Since its opening in summer 2013, we have visited Da Vito several times. Their pizzas have a very unique taste that we would recognize even eyes closed (quoting my husband), prices are very affordable (pizza prices start at 10€) and the decoration is cosy and cool (I love the floor tiles!). In addition, there are big windows that stay wide open during the summer, some tables are available outside, and two large doors next to the cashier lead to a secret bar… We have always been welcomed very well and the service has been efficient and friendly. I don’t think we have ever reserved in advance, but one should –there is always a line! In case you decide to arrive without a prior phone call, you can always have a drink at the bar. Last night we had our usual choice, Vegetariana, and a new discovery, Napolitaine. We loved both pizzas. Da Vito’s tomato sauce is simply from heaven, the quality of mozzarella is excellent, and grilled vegetables are some of the best I have ever had. Pizzas are quite minimalist but when top-notch ingredients are used, this is just fine!
We chose to drink Italian wine from Veneto region (14€ a bottle!!) and highly appreciated this well-balanced and elegant rosé we have had before.
Da Vito restaurant and Moonshiner bar: 5 rue Sedaine, Paris 75011. Metro Bastille and Bréguet-Sabin. Tel: 09-50731299
Le Fooding review: http://lefooding.com/en/restaurants/restaurant-da-vito-moonshiner-paris
Pinot Grigio Ramato, Il Barco wine: http://www.ewwines.co.uk/italy-rose-pinot-grigio-ramato-il-barco.html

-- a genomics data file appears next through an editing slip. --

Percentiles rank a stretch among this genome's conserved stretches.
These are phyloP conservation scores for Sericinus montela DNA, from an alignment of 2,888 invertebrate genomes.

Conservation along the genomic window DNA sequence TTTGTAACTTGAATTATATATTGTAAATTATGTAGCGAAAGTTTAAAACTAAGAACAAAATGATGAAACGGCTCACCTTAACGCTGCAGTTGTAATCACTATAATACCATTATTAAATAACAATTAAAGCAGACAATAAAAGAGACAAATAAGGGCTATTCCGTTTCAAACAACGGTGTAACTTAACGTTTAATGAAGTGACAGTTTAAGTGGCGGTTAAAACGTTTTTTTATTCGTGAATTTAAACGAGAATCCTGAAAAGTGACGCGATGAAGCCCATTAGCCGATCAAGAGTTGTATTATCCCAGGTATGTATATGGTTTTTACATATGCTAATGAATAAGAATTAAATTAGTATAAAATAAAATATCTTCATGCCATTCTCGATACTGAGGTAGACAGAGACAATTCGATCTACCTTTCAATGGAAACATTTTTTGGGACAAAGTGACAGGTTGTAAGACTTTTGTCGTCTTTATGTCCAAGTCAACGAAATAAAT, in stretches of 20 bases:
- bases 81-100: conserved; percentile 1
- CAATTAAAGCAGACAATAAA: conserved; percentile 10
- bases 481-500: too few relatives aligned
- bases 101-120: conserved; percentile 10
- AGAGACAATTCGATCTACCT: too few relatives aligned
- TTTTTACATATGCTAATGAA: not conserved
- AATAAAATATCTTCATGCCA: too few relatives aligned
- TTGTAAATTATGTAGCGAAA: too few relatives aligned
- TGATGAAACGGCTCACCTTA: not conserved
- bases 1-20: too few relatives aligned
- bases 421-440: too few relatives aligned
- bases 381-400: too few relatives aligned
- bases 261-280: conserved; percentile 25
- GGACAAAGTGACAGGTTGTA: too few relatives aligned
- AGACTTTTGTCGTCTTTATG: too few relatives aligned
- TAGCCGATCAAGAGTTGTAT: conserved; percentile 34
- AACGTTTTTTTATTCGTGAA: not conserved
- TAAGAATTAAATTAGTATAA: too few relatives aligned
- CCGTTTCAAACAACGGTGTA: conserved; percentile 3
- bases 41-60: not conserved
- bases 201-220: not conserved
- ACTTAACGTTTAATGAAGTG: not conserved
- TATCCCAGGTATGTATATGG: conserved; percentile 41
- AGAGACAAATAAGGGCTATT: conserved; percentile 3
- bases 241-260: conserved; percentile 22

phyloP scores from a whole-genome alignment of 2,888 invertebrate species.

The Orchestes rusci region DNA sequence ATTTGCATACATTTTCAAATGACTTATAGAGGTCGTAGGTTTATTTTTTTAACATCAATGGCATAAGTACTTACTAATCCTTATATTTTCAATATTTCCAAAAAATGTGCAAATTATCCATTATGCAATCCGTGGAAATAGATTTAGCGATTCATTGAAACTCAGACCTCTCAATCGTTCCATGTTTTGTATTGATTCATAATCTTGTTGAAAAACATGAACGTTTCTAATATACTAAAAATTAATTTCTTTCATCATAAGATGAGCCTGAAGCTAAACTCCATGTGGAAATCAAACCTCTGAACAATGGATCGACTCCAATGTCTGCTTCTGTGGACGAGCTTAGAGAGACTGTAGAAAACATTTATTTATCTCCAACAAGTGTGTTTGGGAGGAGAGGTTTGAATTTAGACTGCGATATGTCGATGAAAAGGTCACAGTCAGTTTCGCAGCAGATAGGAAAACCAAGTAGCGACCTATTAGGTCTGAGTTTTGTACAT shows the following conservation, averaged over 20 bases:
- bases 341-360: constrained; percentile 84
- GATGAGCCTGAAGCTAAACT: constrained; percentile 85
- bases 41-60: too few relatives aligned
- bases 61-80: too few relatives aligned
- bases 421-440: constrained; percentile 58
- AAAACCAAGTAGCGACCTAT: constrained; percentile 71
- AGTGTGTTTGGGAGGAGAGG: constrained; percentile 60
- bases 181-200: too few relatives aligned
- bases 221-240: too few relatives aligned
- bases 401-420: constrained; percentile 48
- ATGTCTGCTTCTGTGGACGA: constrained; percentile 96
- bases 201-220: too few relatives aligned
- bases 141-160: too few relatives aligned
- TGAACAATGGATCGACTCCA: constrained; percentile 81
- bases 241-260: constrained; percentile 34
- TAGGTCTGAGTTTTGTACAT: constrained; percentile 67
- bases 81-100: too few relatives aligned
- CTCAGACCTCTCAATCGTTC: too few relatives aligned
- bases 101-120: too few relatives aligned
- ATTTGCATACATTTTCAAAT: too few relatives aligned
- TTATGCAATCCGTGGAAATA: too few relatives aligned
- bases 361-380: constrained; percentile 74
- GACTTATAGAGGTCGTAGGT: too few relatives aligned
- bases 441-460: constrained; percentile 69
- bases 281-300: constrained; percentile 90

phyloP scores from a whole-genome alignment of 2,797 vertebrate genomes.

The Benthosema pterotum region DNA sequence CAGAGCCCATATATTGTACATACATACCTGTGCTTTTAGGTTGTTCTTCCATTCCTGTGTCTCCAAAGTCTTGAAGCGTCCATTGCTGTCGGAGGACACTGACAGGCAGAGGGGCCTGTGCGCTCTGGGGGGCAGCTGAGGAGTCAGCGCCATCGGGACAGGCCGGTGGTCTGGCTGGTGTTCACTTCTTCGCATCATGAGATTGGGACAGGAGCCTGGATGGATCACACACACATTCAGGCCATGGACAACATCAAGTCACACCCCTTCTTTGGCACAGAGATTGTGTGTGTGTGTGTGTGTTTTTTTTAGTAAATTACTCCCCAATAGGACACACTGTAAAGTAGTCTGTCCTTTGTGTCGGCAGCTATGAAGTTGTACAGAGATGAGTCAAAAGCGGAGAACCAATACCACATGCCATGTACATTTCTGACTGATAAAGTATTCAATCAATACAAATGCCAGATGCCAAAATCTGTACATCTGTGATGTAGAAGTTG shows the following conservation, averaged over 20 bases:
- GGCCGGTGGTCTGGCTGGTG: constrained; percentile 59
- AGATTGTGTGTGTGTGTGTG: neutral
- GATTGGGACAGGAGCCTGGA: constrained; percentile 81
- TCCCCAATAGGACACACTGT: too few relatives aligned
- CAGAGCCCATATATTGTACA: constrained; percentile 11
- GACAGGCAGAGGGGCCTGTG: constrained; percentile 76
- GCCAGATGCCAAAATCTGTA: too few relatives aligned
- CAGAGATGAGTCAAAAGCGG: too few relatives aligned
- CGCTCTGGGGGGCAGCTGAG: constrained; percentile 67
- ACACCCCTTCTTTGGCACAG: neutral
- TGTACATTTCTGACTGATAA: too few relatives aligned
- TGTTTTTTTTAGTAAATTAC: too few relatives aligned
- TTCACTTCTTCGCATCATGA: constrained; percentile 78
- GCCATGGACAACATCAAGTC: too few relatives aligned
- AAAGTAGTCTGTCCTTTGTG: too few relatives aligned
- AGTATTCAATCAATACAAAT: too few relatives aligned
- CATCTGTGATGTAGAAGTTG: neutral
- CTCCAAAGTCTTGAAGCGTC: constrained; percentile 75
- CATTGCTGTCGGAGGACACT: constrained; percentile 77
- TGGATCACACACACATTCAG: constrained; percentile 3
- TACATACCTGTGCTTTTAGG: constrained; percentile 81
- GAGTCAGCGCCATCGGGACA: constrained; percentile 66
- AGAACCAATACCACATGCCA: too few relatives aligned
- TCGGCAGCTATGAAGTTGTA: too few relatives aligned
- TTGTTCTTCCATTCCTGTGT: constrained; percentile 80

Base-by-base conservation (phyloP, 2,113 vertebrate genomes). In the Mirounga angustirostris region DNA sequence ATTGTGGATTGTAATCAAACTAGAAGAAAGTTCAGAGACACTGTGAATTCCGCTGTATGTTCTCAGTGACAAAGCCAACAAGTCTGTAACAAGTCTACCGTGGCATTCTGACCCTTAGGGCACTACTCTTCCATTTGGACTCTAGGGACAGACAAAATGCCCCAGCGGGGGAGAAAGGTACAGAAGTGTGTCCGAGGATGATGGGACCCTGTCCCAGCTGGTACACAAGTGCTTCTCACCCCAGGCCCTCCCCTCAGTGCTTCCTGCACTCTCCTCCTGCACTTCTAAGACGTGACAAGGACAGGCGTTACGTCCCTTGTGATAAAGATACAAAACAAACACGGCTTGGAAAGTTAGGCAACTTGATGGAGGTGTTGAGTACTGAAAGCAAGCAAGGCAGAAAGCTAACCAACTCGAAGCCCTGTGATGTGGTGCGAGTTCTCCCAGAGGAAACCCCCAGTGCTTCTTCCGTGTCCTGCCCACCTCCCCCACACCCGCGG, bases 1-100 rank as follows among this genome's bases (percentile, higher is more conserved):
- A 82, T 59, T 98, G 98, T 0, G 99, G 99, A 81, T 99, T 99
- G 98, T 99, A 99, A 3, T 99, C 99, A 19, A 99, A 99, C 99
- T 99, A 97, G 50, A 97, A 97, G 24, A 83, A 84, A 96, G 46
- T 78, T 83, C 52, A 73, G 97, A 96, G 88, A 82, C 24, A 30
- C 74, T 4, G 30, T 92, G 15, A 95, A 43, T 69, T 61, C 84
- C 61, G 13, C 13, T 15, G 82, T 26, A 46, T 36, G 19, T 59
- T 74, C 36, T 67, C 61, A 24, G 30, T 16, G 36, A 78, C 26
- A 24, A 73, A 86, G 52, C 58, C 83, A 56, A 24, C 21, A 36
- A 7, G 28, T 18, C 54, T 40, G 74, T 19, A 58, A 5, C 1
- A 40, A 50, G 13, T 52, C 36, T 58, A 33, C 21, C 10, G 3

Other pizza reviews by Pearlspotting: Amici Miei: pizza with attitude and La Briciola: pizza of “something missing”
In a country like Finland, where 75% of land is covered by forest, it comes as no surprise that wood has been the most important construction material over the centuries –in fact all the way until the 19th century when stone took over.
Many charming and cute wooden houses were built in Helsinki over the decades but only few still exist. Many were destroyed during various wars, but in addition the rather universal demolishing wave of the 60’s and 70’s also hit Finland, leading to destruction of entire blocks of wooden houses. The ideology behind these projects was to look into the future i.e. modernity and to be more efficient in terms of space and its utilization. Productivity became the dominant order and aesthetics lost importance. However, those interested in architecture and old wooden houses can still find wonderful pearls scattered around Helsinki. One of these areas is called Puu-Vallila (Little Vallila in Finnish), located in the northern part of the Helsinki city center (on both sides of Mäkelänkatu). Houses of Puu-Vallila were built around 1910.These houses that survived the demolition are today inhabited by proud families who often come from artistic background. The former blue-collar neighborhood has found its bohemian side.One needs about one hour to explore the neighborhood. It is very residential and there is only one bar/cafe where to stop for a drink or some snack (Pikku-Vallila, Vallilantie 19, Tel: 09-7013737).
Puu-Vallila: highly recommended for a lovely walk on Sunday or on one of the sleepless midsummer nights!
For maps and more information:
Helsinki Tourist Information (http://www.visithelsinki.fi/en)
Mon-Fri 9-18, Sat-Sun 10-16
Tel. +358 (0)9 3101 3300